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Florida Sheriff’s Version of Fiscal Responsibility— ‘We Prefer’ Homeowners Shoot Burglars to ‘Save Taxpayer Money’

by Brooke Kaufman

According to Santa Rosa County, Florida, Sheriff Bob Johnson, homeowners who encounter burglars should stand their ground and, if necessary, use deadly force. During a press conference, Johnson told residents that they’re “more than welcome” to shoot burglars.

“If somebody’s breaking into your house, you’re more than welcome to shoot them in Santa Rosa County, and we prefer that you do actually,” Johnson said.

32-year-old Brandon Joseph Harris, the subject of the press conference, recently went on a home invasion spree in northwest Florida. According to the Pensacola News Journal, Johnson wasn’t sure which homeowner shot at Harris. He has since been arrested and accused of committing a series of home invasions.

During the press conference, Johnson gave a statement in support of the homeowner. “I guess they think they did something wrong, which they did not,” Johnson said.“Whoever that was, you’re not in trouble. Come see us. We have a gun safety class we put on every other Saturday, and if you take that, you’ll shoot a lot better, and hopefully, you’ll save the taxpayers money.”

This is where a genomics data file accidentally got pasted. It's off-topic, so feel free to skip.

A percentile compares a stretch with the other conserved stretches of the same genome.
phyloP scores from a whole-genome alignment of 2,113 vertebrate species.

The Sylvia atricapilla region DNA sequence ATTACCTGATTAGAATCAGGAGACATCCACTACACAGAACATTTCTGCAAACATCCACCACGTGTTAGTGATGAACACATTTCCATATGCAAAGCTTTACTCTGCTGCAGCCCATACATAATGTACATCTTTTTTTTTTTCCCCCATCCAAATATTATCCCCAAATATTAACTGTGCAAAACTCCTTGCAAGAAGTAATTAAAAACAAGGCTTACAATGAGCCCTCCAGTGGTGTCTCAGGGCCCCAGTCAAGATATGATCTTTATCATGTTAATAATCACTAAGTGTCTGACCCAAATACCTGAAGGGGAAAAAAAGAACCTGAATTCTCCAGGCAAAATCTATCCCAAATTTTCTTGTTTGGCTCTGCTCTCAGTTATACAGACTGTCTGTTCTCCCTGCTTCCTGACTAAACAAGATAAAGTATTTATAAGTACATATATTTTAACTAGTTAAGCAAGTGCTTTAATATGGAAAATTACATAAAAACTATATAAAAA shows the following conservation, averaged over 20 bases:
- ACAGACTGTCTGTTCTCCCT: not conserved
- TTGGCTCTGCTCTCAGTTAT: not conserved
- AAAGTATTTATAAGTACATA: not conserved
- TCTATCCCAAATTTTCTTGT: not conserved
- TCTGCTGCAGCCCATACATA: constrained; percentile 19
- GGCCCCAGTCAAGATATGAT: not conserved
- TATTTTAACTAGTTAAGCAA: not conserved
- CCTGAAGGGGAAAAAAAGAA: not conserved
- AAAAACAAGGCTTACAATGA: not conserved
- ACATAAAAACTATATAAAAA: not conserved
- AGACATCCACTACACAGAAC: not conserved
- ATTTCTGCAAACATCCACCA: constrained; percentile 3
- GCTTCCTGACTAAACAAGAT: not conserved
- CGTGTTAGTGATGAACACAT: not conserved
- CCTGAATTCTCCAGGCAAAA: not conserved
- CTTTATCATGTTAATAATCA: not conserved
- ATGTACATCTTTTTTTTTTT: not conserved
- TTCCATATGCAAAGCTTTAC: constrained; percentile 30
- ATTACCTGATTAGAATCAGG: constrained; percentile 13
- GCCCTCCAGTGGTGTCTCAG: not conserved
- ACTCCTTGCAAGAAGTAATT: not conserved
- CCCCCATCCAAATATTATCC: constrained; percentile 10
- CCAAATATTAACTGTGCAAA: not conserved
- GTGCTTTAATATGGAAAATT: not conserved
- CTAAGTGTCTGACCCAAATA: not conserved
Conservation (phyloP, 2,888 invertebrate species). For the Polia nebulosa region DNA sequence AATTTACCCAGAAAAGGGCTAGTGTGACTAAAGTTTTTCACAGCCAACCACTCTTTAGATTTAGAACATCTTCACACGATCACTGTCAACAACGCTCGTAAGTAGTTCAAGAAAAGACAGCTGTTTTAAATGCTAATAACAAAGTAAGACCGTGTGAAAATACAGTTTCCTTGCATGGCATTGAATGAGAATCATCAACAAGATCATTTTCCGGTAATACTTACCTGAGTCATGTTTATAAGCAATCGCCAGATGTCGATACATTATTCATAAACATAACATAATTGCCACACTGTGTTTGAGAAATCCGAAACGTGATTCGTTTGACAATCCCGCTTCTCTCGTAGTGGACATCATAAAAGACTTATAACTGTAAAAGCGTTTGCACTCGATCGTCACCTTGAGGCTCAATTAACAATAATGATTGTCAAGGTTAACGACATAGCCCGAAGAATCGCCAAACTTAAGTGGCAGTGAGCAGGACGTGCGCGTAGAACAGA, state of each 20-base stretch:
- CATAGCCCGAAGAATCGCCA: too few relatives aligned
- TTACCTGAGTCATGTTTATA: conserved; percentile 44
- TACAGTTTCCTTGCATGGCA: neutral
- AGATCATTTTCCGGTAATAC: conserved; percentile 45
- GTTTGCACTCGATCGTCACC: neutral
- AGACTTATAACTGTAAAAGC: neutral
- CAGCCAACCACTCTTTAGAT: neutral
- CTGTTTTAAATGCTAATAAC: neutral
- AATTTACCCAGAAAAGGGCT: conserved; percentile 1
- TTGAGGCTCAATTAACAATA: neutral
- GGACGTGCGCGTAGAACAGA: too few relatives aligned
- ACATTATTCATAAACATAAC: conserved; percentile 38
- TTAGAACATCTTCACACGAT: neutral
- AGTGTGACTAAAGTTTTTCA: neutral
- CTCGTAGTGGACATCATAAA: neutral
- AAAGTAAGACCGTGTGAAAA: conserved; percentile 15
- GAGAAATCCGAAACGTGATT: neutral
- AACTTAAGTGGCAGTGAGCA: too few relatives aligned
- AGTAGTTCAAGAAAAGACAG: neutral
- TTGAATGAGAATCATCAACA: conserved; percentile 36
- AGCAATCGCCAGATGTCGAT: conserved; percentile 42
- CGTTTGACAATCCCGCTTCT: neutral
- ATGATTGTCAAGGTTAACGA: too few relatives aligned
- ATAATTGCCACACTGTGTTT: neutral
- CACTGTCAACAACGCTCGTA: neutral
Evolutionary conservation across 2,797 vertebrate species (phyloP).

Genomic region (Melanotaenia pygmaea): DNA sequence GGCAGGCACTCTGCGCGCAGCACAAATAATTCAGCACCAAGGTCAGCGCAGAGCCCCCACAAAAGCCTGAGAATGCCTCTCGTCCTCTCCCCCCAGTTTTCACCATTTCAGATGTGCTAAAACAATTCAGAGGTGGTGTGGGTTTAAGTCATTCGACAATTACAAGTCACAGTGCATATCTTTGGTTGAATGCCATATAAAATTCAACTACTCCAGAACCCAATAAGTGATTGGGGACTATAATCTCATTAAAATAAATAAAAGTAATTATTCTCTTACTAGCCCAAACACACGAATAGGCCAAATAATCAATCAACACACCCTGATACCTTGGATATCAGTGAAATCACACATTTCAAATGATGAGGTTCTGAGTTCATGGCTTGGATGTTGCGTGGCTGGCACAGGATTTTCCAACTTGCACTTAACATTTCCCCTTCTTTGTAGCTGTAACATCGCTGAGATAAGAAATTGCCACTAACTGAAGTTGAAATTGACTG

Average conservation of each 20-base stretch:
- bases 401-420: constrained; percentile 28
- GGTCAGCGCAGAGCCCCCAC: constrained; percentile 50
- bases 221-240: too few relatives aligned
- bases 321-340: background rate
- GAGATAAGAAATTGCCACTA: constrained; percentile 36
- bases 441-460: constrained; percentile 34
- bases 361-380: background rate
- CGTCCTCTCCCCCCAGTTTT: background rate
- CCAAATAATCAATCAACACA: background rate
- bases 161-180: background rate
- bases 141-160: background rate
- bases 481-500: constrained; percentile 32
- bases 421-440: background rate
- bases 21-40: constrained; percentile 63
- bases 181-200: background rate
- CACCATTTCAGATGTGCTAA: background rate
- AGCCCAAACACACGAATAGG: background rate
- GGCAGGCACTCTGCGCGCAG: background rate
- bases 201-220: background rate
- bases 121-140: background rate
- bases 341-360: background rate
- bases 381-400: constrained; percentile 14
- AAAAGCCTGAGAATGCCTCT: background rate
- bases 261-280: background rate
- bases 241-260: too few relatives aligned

Harris has been arrested 17 times and committed his first offense at age 13. He previously spent six-and-a-half years in prison for a home invasion.

“Some people just don’t learn,” Johnson said. “For us, he is job security. We deal with him all the time. Hopefully, this time he will go, and he won’t get out.”

Second Amendment supporters also weighed in on Johnson’s controversial statements. Concealed Nation, a gun advocacy group, said, “using your firearm to defend property is a gray area, but if an intruder is inside your home, all bets are off, and you must do what you can to defend yourself and your home.”

According to Fighter Law, Florida is a “stand your ground” state, meaning people are allowed to use deadly force as self-defense if they reasonably believe they or someone else are at risk of bodily harm or death. If an intruder breaks in to someone’s home, the law presumes the homeowner has a “reasonable fear” of danger and that the intruder entered the home with the intent to commit a violent crime. There are some limitations to stand-your-ground statutes, including shooting police officers carrying out their duties or shooting an intruder in the back, presumably as they are leaving the home.

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